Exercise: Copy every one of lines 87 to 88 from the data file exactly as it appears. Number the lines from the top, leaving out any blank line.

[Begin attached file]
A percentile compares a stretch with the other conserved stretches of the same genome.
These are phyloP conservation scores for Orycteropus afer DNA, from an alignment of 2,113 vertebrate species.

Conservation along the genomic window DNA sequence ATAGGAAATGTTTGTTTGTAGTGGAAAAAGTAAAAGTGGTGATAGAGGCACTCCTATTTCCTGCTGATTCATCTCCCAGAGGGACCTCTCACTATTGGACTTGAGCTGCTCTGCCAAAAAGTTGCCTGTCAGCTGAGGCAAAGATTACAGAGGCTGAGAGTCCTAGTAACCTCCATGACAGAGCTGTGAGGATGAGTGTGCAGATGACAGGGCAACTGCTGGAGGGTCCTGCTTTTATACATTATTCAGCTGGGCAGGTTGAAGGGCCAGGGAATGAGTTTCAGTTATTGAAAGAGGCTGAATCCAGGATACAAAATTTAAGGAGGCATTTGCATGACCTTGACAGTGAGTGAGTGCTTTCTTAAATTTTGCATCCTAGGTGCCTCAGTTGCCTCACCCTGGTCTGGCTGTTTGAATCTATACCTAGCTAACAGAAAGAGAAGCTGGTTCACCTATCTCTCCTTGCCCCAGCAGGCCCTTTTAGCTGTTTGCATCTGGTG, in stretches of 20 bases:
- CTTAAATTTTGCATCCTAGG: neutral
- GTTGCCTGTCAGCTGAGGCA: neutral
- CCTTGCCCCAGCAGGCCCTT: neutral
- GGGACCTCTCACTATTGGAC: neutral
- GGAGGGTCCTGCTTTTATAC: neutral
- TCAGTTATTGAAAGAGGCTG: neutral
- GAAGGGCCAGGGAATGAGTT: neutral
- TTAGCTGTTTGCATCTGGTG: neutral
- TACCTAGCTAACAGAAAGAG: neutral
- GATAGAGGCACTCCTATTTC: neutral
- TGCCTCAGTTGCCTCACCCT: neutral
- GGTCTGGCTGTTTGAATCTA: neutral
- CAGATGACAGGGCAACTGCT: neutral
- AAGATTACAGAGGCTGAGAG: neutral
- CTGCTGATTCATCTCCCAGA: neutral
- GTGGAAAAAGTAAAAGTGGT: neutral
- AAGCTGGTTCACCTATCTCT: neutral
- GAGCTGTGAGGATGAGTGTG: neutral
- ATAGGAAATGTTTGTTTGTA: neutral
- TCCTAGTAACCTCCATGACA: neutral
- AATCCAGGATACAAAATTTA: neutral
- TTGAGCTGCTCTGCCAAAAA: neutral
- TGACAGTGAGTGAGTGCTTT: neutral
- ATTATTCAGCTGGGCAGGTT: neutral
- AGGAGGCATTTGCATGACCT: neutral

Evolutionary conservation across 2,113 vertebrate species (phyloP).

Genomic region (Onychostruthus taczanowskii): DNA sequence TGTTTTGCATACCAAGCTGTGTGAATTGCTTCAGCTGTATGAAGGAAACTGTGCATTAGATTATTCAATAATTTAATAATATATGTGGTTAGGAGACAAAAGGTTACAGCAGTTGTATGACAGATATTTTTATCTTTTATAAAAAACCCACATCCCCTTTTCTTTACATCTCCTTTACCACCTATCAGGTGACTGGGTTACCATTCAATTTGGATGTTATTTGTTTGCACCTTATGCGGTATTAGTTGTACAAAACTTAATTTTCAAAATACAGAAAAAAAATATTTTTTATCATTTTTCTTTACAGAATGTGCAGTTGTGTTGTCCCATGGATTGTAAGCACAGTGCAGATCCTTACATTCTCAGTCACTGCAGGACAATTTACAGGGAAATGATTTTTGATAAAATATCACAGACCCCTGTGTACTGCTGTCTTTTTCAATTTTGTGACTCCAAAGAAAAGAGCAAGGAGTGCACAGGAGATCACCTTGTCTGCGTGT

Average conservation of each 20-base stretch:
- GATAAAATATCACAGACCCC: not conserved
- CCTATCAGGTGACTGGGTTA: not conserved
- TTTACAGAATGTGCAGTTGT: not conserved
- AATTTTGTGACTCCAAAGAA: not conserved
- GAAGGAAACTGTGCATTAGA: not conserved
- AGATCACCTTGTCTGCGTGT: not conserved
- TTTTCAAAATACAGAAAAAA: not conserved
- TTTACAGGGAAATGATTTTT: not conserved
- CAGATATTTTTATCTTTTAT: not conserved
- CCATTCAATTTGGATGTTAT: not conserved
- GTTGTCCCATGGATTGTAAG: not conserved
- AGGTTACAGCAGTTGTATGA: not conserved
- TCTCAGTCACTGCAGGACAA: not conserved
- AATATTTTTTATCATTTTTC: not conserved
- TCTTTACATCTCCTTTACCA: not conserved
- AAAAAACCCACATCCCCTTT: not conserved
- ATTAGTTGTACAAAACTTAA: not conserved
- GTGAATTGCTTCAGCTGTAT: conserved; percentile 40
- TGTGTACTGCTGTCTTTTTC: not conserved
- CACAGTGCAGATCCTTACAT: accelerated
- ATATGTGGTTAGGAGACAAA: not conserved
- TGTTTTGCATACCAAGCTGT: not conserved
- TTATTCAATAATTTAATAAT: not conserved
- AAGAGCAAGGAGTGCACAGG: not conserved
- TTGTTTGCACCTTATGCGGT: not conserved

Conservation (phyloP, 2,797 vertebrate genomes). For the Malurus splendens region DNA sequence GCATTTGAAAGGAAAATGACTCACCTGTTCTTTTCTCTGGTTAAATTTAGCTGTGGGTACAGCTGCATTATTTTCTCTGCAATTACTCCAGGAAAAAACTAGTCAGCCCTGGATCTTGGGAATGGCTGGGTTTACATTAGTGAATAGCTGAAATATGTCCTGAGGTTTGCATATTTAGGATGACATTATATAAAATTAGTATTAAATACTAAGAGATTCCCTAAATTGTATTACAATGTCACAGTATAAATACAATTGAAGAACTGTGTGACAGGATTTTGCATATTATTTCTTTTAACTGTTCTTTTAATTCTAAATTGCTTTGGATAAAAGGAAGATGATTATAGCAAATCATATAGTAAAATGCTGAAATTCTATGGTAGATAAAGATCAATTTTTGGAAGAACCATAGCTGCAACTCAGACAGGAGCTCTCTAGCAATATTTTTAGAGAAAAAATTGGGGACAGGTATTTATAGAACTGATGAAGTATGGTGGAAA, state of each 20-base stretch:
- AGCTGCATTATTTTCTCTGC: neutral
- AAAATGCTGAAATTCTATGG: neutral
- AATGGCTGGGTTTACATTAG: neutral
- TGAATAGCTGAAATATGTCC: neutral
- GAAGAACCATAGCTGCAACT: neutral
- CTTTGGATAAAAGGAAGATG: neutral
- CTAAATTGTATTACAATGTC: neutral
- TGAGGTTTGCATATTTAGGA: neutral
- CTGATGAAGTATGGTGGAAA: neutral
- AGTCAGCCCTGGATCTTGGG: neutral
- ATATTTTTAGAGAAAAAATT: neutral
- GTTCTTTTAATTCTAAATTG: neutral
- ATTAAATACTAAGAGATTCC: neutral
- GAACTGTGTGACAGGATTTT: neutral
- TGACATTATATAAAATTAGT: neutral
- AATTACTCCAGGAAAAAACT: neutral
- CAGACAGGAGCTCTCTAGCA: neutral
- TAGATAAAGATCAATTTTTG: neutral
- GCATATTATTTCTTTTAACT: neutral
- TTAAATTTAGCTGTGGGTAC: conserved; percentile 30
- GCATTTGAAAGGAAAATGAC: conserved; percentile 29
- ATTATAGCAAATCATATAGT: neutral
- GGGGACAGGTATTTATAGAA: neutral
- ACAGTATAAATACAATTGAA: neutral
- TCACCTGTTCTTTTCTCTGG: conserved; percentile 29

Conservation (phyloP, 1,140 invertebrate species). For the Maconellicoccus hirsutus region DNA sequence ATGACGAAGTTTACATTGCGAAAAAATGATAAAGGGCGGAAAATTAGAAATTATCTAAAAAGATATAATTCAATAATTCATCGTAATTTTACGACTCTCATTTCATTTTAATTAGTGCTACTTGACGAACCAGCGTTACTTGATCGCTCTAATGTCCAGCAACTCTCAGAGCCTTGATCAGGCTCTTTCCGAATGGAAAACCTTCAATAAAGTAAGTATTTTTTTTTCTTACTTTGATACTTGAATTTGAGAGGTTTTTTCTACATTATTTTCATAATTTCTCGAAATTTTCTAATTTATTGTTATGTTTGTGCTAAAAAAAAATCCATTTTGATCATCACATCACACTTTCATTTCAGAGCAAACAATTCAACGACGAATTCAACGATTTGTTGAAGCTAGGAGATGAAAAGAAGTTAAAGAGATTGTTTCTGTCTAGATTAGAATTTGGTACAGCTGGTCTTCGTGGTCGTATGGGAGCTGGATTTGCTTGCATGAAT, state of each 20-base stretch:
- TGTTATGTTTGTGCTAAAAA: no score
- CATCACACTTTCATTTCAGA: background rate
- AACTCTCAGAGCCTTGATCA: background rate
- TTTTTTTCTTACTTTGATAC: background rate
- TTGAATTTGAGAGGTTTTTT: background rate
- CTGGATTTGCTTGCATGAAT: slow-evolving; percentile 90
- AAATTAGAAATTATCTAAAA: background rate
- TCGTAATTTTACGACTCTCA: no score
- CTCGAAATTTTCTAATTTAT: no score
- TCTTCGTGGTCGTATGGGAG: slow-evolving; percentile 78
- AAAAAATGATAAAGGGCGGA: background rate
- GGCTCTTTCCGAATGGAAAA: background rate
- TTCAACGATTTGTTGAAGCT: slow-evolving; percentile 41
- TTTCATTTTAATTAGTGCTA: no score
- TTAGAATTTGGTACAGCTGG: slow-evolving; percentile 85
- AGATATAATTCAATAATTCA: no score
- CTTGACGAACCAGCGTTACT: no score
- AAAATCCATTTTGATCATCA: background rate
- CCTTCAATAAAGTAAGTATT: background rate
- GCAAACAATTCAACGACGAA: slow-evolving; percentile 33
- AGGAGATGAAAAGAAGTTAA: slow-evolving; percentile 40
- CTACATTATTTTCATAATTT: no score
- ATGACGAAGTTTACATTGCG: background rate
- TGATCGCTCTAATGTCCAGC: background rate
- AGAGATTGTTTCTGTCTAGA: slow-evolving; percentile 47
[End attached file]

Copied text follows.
- TTTTTTTCTTACTTTGATAC: background rate
- TTGAATTTGAGAGGTTTTTT: background rate